THE ONE by John McMillan

Fall is darn near gone.  In fact, it was pretty much non-existent in my area.  It basically went from summer to winter on the Olympic Peninsula.  65°F afternoons with some high clouds to 6” of snow in two weeks.  Now it’s raining, and raining some more.

Shifting seasons, shifting gear.  Like many anglers, I will now move on from the summer rods to the winter ones. Several Burkheimer two-handers sit in a stand in the corner of my office.  A rod for this. A rod for that.  A backup for this, and for that.  Which rod to start the season with? It is a choice that could include a litany of variables, such as river size, fly size, casting distance, wind, line, and whatever else might come to mind.  Debates actually do go on, sometimes at great length, about the importance of those types of factors. In other words, a lot of thought usually goes into selecting a rod.

I don’t begrudge an angler who prefers the more complex approach to rod selection.  Do you some you.  We all enjoy different aspects of angling.

My selection sits five-feet to my right during summer and fall. No variables needed. Its three pieces, and it stands tall amongst shorter four-pieced peers in the rack.  Like a huge Sitka spruce. A beacon of winter. 

The 9143-3.  Purchased in 2000, it is my personal rainforest old growth. 

The rod has spanned the film-digital divide in camera technology. This photo is a scanned slide from the early 2000s.

The rod has spanned the film-digital divide in camera technology. This photo is a scanned slide from the early 2000s.

Outside of the time I lived in Corvallis and fished the Oregon coast – where I mainly used the 8133 – the 9143 has been my winter rod. 

Why that one rod?  First, I fish in a particular way that requires a bit more length and reserve power, plus the stout stick puts the wood to larger fish and helps me land them with more efficiency.  Wading deep and casting for the far bank taxes all rods, especially when fishing a sink-tip and larger-sized winter fly.  The 9143 not only covers that base, but it is also long and strong enough to make all the necessary mends.  Its classic American muscle.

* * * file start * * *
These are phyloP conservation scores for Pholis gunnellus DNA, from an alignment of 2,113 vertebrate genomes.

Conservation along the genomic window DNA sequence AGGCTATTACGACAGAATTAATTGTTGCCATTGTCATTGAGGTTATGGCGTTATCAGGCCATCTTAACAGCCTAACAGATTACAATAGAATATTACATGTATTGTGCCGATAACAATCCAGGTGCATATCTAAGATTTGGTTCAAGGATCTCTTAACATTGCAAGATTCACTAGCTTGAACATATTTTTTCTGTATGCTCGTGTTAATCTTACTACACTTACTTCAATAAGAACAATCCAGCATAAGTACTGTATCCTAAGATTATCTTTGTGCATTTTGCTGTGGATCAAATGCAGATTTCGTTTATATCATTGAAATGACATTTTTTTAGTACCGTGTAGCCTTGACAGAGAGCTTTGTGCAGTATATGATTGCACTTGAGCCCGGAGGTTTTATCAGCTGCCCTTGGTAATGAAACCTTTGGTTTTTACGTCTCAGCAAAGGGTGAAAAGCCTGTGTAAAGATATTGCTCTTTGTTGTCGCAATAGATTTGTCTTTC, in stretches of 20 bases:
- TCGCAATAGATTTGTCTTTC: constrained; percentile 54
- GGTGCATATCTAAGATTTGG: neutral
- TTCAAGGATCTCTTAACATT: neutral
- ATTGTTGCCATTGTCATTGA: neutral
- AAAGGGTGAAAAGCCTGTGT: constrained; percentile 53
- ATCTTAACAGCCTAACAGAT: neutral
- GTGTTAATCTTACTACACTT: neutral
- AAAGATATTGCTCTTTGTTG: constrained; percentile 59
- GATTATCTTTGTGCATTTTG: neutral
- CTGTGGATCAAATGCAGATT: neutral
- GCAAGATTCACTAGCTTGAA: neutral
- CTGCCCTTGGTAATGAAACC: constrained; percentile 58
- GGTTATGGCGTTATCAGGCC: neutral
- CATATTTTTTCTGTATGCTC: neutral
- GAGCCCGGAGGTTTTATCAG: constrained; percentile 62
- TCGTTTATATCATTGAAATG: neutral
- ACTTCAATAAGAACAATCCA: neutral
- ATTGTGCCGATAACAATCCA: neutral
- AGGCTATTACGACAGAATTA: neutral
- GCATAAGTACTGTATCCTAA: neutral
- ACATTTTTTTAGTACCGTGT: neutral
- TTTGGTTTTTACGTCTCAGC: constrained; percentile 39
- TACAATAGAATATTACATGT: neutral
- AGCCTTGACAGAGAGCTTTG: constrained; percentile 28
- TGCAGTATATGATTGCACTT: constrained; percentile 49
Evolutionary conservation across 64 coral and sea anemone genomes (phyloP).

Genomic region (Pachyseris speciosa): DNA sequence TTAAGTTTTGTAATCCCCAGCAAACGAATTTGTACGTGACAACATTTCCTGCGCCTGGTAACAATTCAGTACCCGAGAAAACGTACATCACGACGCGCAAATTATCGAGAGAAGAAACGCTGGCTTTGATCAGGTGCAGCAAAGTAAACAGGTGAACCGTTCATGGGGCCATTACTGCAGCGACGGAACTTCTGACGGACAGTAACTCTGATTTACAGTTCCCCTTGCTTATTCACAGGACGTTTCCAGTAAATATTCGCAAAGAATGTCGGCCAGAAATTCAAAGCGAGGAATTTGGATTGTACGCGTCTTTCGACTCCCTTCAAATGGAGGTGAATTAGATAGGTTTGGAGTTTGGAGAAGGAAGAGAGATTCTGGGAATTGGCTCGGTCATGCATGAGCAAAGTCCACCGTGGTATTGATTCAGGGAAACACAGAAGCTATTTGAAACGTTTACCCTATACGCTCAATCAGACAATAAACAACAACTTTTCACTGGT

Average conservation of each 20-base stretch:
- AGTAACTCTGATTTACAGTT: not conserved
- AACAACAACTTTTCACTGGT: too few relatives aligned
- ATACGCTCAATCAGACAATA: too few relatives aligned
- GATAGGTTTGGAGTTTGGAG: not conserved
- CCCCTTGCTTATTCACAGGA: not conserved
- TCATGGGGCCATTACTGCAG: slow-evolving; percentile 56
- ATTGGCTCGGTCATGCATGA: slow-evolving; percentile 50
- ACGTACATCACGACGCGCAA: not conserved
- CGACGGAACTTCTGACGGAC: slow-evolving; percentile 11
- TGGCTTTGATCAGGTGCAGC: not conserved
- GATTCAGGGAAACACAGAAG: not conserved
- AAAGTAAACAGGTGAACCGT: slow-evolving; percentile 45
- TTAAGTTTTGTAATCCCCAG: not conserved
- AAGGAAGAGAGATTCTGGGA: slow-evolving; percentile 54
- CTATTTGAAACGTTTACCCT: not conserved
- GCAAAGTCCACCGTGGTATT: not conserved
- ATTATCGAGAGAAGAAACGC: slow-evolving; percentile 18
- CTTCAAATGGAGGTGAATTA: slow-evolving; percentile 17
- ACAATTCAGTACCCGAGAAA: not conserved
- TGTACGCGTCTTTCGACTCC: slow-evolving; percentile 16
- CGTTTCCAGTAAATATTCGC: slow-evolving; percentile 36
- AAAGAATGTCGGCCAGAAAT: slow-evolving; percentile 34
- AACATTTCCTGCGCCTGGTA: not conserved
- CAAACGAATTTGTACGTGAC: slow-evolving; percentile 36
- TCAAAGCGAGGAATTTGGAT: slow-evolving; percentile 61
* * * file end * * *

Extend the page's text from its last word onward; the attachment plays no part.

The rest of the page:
Extra length and power have always been the strengths of the rod, both of which allow me to have better control over larger fish.

Extra length and power have always been the strengths of the rod, both of which allow me to have better control over larger fish.

Second, longer was the rage when I started fishing with two-handed rods.  A length of 14’ was common, and my first double-hander was a 14’ 9-weight.  Basically, I’m using a rod length that I became accustomed to. So much so that nearly all my winter rods are between 13’ and 15’.

Back to the rod.  It has been fished, a lot.  One rod, fifteen winters on the OP, excluding the two winters on the Oregon coast.  Before I was married and lived in Forks, I tried to fish at least a couple hours each day.  I would work at night or early in the morning to make up the time.  Whatever it took.  Additionally, unlike most, I did not take summer vacation. I took mine during winter. I saved it for all those perfect times when the river was dropping into steelhead green.  I basically scheduled all potential free time around the need to fish.